In the ten years since the Syrian government’s first assaults on pro-democracy protesters, Syrians have suffered atrocities at the hands of government officials, non-state actors, and foreign militaries and mercenaries. Our 15 organizations applaud the important steps taken so far towards accountability for the perpetrators of some of these crimes. However, the scale of suffering and extent of criminal depravity in Syria require concrete new steps and a more ambitious approach to justice for Syrian victims who remain in the country and those dispersed around the world. It is time for new resolve from states and international institutions.
As some states press to look beyond the conflict, and are even pushing displaced Syrians to return, the world must not ignore the obvious: that Syria remains a place of ongoing criminality. The Syrian government still operates a network of detention centers for the systematic torture of its perceived opponents. Tens of thousands are being tortured to death. With support from powerful allies, the government is perpetrating well-documented chemical weapons attacks on Syrian civilians, and deliberately targeting civilian infrastructure including hospitals and schools. Government and non-government actors are perpetrating sexual and gender-based violence, and various state and non-state actors are committing enforced disappearances and kidnappings, and forcibly displacing hundreds of thousands of Syrians.
The conflict and these vicious atrocities have torn Syrian society apart. Millions live as internally displaced persons, in squalid refugee camps, or in locations around the globe, separated from their country and their families. The compounded suffering of individual Syrians is beyond comprehension: chemical weapons survivors struggling with disability or serious lingering health problems, torture and sexual violence survivors revisited by trauma in the middle of the night, and entire families left to hope that missing loved ones may have somehow survived, but fearing that they are dead or still facing torture.
We have been encouraged by those countries that have investigated and prosecuted atrocities under universal and extraterritorial territorial jurisdiction. The recent conviction of one of Assad’s henchmen in a German courtroom offers hope of greater accountability to come. A second accused of higher rank in the same German torture case remains on trial, German and French prosecutors are reviewing recently filed criminal complaints for chemical weapons attacks, and complaints and investigations related to jihadist and mercenary atrocities are at various stages across multiple jurisdictions. This work relies on the efforts of many actors: Syrian survivors, witnesses, and Syrian and international human rights organizations, national war crimes units, the UN International, Impartial, and Independent Mechanism for Syria (IIIM), the EU Genocide Network, and investigations by the Organization for the Prohibition of Chemical Weapons (OPCW).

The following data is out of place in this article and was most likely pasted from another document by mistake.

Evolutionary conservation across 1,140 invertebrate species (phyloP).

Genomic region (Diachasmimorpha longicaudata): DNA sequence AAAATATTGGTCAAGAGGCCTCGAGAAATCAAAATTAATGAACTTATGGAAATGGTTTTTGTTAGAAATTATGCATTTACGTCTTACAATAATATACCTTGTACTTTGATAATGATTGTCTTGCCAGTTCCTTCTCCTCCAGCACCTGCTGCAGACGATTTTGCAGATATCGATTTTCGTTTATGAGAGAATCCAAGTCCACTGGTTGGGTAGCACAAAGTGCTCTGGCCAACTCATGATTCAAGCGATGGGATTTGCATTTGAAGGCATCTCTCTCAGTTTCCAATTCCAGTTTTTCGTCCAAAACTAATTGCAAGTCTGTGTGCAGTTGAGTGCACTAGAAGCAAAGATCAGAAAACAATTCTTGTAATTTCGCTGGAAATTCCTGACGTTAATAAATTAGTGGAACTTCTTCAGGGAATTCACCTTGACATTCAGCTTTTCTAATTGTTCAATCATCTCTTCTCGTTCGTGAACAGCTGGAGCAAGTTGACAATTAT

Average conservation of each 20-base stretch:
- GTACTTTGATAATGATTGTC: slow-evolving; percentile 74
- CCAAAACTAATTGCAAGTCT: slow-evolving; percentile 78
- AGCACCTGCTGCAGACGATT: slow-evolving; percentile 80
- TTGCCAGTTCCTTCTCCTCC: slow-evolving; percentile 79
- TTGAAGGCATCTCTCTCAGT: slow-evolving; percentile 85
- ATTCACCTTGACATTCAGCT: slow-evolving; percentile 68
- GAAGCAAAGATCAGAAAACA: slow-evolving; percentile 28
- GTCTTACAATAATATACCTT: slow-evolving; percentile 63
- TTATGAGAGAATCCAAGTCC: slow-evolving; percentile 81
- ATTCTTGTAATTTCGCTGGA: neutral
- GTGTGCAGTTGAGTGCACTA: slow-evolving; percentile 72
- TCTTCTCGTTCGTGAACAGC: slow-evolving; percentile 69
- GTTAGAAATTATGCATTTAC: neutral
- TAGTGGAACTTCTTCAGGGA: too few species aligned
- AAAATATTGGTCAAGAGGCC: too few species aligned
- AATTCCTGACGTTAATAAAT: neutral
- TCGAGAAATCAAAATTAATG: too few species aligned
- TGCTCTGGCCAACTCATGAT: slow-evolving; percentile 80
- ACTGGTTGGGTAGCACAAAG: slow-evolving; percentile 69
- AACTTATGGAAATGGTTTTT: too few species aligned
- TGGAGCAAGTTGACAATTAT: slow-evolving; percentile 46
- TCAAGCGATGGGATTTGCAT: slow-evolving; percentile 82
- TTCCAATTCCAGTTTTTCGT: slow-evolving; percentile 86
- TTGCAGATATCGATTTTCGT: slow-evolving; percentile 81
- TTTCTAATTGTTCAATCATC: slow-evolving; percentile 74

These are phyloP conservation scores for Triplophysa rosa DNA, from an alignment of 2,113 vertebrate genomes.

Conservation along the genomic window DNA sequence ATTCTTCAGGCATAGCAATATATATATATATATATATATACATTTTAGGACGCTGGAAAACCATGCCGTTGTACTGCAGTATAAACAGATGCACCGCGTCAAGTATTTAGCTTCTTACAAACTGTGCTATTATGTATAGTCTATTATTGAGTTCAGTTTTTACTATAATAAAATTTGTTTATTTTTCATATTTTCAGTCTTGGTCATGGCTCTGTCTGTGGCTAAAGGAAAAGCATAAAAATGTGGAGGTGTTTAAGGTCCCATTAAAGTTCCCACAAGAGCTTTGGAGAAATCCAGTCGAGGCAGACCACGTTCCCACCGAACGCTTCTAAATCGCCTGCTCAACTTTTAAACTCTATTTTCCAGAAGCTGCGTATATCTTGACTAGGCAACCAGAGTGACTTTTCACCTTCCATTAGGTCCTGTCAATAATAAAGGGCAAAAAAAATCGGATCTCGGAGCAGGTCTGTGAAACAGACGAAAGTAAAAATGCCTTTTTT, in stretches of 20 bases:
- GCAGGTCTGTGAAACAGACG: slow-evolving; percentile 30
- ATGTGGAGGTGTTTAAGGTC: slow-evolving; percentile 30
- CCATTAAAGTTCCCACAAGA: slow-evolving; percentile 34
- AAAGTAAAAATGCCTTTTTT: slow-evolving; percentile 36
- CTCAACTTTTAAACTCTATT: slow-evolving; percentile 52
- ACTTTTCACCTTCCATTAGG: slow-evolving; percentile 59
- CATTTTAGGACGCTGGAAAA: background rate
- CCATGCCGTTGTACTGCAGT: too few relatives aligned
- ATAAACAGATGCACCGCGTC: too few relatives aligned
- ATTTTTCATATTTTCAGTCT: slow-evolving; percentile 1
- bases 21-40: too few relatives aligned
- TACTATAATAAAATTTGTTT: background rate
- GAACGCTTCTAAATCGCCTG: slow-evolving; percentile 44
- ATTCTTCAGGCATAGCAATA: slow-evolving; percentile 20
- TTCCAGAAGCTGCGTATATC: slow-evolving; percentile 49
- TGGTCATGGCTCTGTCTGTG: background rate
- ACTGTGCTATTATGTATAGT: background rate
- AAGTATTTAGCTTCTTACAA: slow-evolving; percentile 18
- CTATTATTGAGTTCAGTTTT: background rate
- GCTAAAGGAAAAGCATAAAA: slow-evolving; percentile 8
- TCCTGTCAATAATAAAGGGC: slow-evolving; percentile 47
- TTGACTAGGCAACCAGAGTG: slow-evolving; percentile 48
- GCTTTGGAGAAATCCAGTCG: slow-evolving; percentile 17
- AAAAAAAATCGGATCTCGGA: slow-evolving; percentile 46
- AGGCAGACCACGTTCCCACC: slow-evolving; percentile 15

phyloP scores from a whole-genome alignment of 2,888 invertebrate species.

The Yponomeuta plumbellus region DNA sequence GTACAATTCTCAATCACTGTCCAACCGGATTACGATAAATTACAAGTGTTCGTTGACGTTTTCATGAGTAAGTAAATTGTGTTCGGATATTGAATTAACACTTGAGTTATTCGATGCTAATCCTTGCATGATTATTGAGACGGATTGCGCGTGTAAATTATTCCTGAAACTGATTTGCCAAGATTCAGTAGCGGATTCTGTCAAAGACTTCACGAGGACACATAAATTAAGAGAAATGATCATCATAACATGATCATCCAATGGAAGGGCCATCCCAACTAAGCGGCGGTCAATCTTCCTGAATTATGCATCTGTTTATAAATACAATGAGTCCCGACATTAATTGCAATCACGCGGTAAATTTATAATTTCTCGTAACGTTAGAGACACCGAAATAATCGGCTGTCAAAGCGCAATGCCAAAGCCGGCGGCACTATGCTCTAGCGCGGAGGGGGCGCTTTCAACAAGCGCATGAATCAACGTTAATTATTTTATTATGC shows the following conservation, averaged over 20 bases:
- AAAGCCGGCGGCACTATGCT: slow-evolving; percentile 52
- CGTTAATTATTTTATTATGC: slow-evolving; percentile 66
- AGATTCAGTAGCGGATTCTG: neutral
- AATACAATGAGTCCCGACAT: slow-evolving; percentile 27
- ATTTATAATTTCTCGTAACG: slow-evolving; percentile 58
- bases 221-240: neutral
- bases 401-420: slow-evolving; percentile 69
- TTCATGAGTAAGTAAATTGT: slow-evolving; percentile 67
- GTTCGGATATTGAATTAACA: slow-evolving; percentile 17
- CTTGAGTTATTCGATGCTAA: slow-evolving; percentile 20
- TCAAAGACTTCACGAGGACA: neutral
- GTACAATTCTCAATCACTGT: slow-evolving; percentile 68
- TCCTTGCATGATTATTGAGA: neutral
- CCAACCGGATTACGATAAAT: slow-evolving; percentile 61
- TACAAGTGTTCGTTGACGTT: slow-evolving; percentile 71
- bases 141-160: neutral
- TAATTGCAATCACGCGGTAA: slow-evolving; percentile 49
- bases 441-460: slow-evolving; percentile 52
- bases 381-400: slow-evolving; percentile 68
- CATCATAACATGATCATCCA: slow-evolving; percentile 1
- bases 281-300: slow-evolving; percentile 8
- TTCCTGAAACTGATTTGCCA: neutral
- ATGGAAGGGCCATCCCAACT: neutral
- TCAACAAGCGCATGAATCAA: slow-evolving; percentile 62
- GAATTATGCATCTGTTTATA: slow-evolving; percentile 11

The scale and depth of Syrian suffering and injustice are an affront to all of humanity, and these efforts show that humanity has begun to respond. But justice to date is still not commensurate to the injustices suffered. For serious and comprehensive justice to be achieved, the root causes of the atrocities must be addressed. Universal jurisdiction provides a narrow path to limited criminal accountability. States must now explore individual and collective options to hold more perpetrators to account—by widening the scope of criminal jurisdiction, providing greater resources for victim and witness protection, greater resources for war crimes prosecutors, and considering the creation of a treaty-based tribunal for Syria. Beyond criminal accountability, states and international organizations must do more to support survivors and families of the disappeared. States should demand the immediate release of detainees and information on the fates of disappeared persons, and take action to prevent the recurrence of international crimes. More should also be done to provide psychological support for survivors and make female investigators available for frontline investigations that require a more inclusive approach to the collection of testimony and evidence. States should establish mechanisms to commemorate the victims.
Ten years ago, Syrian demands for democracy clashed with desperate authoritarianism and a descent into brutality. New international commitment to justice for Syria can help illuminate a path from the darkness, and restore hope that demands for justice and democracy will one day prevail in Syria after all. Ending ongoing atrocities and establishing justice will provide the foundation for a sustainable peace.
Act for Syria
Commission for International Justice and Accountability
Civil Rights Defenders
International Federation for Human Rights (FIDH)
Open Society Justice Initiative
The Syria Campaign
Syrian Center for Legal Studies and Research
Syrian Center for Media and Freedom of Expression
Syrian Emergency Task Force
Syrian Network for Human Rights (SNHR)
Women Now for Development
Women’s International League for Peace and Freedom